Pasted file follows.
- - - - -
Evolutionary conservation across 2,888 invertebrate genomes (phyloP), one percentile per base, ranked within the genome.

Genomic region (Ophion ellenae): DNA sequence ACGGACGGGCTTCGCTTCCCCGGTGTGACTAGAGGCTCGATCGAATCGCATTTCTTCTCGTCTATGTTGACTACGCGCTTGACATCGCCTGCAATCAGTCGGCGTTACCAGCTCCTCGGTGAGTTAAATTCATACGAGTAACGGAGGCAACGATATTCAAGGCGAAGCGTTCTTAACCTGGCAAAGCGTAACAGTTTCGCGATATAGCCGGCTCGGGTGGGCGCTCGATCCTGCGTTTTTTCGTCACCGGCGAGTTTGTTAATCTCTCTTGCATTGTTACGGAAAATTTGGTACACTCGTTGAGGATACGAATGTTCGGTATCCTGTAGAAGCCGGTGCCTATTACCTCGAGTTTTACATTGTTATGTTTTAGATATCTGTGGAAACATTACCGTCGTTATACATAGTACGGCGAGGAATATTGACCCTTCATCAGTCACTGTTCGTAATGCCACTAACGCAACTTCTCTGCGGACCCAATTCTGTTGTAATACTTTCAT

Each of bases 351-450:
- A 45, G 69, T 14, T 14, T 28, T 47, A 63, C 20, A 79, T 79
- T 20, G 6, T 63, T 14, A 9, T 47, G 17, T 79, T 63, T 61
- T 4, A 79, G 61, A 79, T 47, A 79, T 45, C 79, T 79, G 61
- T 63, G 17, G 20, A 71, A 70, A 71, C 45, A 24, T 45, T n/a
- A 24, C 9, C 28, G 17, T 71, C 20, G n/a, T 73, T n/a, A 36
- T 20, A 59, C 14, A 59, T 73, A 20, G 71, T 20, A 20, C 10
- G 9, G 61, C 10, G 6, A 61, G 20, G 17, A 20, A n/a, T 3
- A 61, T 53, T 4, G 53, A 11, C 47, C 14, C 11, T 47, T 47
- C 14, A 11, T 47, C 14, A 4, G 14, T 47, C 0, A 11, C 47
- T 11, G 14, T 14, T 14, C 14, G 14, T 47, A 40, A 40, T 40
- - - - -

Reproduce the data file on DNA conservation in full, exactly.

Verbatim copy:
Evolutionary conservation across 2,888 invertebrate genomes (phyloP), one percentile per base, ranked within the genome.

Genomic region (Ophion ellenae): DNA sequence ACGGACGGGCTTCGCTTCCCCGGTGTGACTAGAGGCTCGATCGAATCGCATTTCTTCTCGTCTATGTTGACTACGCGCTTGACATCGCCTGCAATCAGTCGGCGTTACCAGCTCCTCGGTGAGTTAAATTCATACGAGTAACGGAGGCAACGATATTCAAGGCGAAGCGTTCTTAACCTGGCAAAGCGTAACAGTTTCGCGATATAGCCGGCTCGGGTGGGCGCTCGATCCTGCGTTTTTTCGTCACCGGCGAGTTTGTTAATCTCTCTTGCATTGTTACGGAAAATTTGGTACACTCGTTGAGGATACGAATGTTCGGTATCCTGTAGAAGCCGGTGCCTATTACCTCGAGTTTTACATTGTTATGTTTTAGATATCTGTGGAAACATTACCGTCGTTATACATAGTACGGCGAGGAATATTGACCCTTCATCAGTCACTGTTCGTAATGCCACTAACGCAACTTCTCTGCGGACCCAATTCTGTTGTAATACTTTCAT

Each of bases 351-450:
- A 45, G 69, T 14, T 14, T 28, T 47, A 63, C 20, A 79, T 79
- T 20, G 6, T 63, T 14, A 9, T 47, G 17, T 79, T 63, T 61
- T 4, A 79, G 61, A 79, T 47, A 79, T 45, C 79, T 79, G 61
- T 63, G 17, G 20, A 71, A 70, A 71, C 45, A 24, T 45, T n/a
- A 24, C 9, C 28, G 17, T 71, C 20, G n/a, T 73, T n/a, A 36
- T 20, A 59, C 14, A 59, T 73, A 20, G 71, T 20, A 20, C 10
- G 9, G 61, C 10, G 6, A 61, G 20, G 17, A 20, A n/a, T 3
- A 61, T 53, T 4, G 53, A 11, C 47, C 14, C 11, T 47, T 47
- C 14, A 11, T 47, C 14, A 4, G 14, T 47, C 0, A 11, C 47
- T 11, G 14, T 14, T 14, C 14, G 14, T 47, A 40, A 40, T 40